Every September 11th our esteemed Governor and future President--Rick "Four-Eyes" Perry--comes into town to celebrate the annual anniversary of when two planes hi-jacked by Muslim terrorists flew into El Paso's famous Twin Towers.
     "Sir," our Mayor informs him in another annual tradition, "that was in New York."
     "Don't confuse me with facts," the Governor will snap at him, and then they'll go grab a Monster Burger with fries and a diet coke at Frisco's Old-Fashion Burgers on Yarborough Boulevard.
     You see, the problem isn't that our elected representatives are ignorant or ill-informed about our fair city.  The problem is movie night in our state capital.  It's not a problem we have locally.  Democrats tend to like movies along the lines of Pretty Woman and The Fault Among Our Stars.  Whereas Republicans like movies such as Hobo With A Shotgun and anything with Samuel L. Jackson being a badass in.
     That's why when former U.S. Rep. Francisco "el Quikee" Canseco wrote in his March 31st newsletter about "car bombs in El Paso" I simply looked up which movie was playing at the state capital on the 30th, and saw that it was Scarface.  Who could forget the tense scene where Tony Montana refuses to help a Cuban assassin detonate a car bomb because the intended victim had his child with him?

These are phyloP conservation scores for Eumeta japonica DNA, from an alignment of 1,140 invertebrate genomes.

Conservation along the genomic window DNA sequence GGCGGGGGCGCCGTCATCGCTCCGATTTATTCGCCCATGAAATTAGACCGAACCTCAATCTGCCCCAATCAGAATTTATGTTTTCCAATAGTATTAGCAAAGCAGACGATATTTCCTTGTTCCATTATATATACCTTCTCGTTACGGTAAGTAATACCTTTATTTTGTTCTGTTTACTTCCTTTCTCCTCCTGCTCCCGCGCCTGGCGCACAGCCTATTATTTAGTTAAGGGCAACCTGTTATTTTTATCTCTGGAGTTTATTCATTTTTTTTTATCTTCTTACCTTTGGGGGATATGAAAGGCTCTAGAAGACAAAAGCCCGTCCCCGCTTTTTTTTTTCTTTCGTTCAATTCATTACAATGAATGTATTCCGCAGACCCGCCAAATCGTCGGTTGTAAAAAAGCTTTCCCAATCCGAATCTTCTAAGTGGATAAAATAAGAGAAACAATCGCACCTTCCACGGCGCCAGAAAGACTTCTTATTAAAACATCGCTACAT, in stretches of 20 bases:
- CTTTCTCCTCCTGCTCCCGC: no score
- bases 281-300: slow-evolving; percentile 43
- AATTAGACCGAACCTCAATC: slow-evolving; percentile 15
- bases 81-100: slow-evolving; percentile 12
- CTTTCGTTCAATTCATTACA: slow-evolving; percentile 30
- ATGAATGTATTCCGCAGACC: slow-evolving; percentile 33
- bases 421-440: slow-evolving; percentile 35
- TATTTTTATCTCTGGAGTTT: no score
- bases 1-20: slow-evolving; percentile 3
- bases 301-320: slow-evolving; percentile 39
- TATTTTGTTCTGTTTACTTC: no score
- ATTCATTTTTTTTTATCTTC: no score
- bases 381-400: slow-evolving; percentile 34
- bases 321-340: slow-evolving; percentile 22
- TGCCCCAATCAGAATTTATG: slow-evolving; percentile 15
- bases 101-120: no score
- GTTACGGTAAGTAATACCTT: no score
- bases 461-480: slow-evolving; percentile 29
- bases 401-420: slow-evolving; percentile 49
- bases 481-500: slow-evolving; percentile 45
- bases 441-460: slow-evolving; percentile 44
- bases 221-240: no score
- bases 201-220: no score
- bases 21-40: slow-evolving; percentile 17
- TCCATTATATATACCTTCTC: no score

When the future President of the United States of America--Rick "I've Got Three Points" Perry--made his now infamous comment about car bombs going off in El Paso I couldn't help but remember that Casino was playing the night before.  Hey, the movie begins with a car blowing up.
     It's nothing new.
     I recall President Reagan telling a touching "true" story of a warplane shot down during WWII.  For some reason one of the soliers couldn't parachute out with everybody else, so another soldier held his hand and told him:  "Then we'll go down together."  That was so heartbreaking.  Too bad it didn't really happen.  He was recalling a scene from an old B&W movie he saw about WWII.  Think about it. If the two soldiers died in a plane crash, then who was alive to tell the story?